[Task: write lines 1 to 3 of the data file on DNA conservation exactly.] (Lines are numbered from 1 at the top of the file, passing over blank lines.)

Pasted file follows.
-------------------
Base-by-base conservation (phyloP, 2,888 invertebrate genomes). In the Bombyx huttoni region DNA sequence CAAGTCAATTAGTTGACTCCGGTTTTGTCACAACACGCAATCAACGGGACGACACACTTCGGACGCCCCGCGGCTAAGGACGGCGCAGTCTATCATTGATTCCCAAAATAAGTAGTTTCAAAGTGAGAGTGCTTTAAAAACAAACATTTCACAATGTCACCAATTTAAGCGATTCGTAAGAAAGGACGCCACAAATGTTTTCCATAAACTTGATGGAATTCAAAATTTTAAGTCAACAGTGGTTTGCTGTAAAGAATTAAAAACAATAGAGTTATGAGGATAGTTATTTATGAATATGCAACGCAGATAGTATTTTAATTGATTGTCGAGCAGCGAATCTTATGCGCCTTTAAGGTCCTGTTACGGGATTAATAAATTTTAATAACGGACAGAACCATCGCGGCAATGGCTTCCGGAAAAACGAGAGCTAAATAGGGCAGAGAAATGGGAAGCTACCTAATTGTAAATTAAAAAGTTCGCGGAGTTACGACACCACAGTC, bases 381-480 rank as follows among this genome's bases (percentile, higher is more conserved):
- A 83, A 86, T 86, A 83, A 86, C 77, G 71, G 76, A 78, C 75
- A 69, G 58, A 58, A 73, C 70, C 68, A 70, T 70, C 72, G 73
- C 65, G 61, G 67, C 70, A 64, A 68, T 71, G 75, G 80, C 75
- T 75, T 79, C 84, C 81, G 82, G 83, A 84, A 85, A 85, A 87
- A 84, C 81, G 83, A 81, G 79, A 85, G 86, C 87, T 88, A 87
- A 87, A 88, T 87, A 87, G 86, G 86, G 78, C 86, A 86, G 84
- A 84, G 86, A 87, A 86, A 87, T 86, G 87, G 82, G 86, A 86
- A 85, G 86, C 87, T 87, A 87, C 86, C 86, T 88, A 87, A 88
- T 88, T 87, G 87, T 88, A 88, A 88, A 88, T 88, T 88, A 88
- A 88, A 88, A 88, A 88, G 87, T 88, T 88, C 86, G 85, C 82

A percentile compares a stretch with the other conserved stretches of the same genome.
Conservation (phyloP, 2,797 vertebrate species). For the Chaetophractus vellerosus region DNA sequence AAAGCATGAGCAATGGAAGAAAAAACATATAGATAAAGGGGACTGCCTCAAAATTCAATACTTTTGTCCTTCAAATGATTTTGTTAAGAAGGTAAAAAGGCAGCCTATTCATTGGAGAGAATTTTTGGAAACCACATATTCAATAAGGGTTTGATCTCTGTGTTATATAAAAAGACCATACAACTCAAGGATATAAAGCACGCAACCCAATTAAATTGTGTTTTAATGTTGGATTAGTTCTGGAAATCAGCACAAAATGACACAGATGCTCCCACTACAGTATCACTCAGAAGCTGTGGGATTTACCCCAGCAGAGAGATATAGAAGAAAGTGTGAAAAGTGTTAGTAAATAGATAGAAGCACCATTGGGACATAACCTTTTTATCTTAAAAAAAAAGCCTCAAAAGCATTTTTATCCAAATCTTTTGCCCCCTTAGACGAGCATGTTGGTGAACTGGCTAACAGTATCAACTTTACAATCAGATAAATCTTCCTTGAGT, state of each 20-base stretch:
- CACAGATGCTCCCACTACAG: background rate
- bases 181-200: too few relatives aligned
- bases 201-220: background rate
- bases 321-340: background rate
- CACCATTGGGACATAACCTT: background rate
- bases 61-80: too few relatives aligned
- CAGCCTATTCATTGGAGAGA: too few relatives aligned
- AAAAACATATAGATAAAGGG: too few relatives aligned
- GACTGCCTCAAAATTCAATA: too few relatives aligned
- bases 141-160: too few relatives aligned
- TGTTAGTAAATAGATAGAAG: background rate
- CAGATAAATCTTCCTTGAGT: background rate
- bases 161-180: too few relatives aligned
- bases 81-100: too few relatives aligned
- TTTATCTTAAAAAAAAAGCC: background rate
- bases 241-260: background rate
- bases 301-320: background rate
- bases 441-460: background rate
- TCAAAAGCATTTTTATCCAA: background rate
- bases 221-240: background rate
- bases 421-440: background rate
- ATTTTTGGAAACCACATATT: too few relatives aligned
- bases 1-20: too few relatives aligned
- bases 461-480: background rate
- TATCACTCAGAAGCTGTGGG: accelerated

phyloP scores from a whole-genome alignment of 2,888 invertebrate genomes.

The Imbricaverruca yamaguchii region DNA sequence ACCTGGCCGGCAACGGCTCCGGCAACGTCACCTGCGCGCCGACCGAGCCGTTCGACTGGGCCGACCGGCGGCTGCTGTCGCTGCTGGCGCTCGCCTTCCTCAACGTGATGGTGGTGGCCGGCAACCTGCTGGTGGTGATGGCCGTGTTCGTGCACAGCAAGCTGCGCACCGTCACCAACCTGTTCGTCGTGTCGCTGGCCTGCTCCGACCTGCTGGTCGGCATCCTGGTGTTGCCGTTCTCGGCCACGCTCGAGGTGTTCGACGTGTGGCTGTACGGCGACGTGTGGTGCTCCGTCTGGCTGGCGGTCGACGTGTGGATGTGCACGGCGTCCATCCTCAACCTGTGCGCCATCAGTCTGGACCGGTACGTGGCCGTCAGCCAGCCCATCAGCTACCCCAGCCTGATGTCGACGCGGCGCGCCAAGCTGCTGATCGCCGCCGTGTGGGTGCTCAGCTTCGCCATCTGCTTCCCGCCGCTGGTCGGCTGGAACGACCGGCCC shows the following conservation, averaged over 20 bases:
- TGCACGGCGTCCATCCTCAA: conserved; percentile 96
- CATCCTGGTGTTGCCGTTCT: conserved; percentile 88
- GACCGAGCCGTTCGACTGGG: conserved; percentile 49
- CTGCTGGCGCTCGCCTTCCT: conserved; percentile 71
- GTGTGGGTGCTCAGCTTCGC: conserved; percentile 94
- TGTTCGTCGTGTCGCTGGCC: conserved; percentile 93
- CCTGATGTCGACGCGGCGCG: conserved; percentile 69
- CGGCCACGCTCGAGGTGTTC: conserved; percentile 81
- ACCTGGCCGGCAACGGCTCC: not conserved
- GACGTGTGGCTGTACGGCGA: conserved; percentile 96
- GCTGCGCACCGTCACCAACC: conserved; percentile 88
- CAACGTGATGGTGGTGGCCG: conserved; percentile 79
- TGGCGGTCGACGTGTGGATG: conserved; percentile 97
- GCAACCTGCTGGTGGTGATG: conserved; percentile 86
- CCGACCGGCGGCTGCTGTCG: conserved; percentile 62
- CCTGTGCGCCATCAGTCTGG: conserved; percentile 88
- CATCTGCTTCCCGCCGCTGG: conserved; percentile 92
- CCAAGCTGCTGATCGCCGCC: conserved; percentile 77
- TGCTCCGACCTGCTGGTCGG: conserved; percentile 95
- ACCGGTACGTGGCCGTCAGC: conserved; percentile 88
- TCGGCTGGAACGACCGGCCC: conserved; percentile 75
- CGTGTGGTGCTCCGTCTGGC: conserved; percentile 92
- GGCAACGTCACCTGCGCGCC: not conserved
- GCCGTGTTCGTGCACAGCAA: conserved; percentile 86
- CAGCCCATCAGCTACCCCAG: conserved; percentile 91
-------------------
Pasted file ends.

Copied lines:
Base-by-base conservation (phyloP, 2,888 invertebrate genomes). In the Bombyx huttoni region DNA sequence CAAGTCAATTAGTTGACTCCGGTTTTGTCACAACACGCAATCAACGGGACGACACACTTCGGACGCCCCGCGGCTAAGGACGGCGCAGTCTATCATTGATTCCCAAAATAAGTAGTTTCAAAGTGAGAGTGCTTTAAAAACAAACATTTCACAATGTCACCAATTTAAGCGATTCGTAAGAAAGGACGCCACAAATGTTTTCCATAAACTTGATGGAATTCAAAATTTTAAGTCAACAGTGGTTTGCTGTAAAGAATTAAAAACAATAGAGTTATGAGGATAGTTATTTATGAATATGCAACGCAGATAGTATTTTAATTGATTGTCGAGCAGCGAATCTTATGCGCCTTTAAGGTCCTGTTACGGGATTAATAAATTTTAATAACGGACAGAACCATCGCGGCAATGGCTTCCGGAAAAACGAGAGCTAAATAGGGCAGAGAAATGGGAAGCTACCTAATTGTAAATTAAAAAGTTCGCGGAGTTACGACACCACAGTC, bases 381-480 rank as follows among this genome's bases (percentile, higher is more conserved):
- A 83, A 86, T 86, A 83, A 86, C 77, G 71, G 76, A 78, C 75
- A 69, G 58, A 58, A 73, C 70, C 68, A 70, T 70, C 72, G 73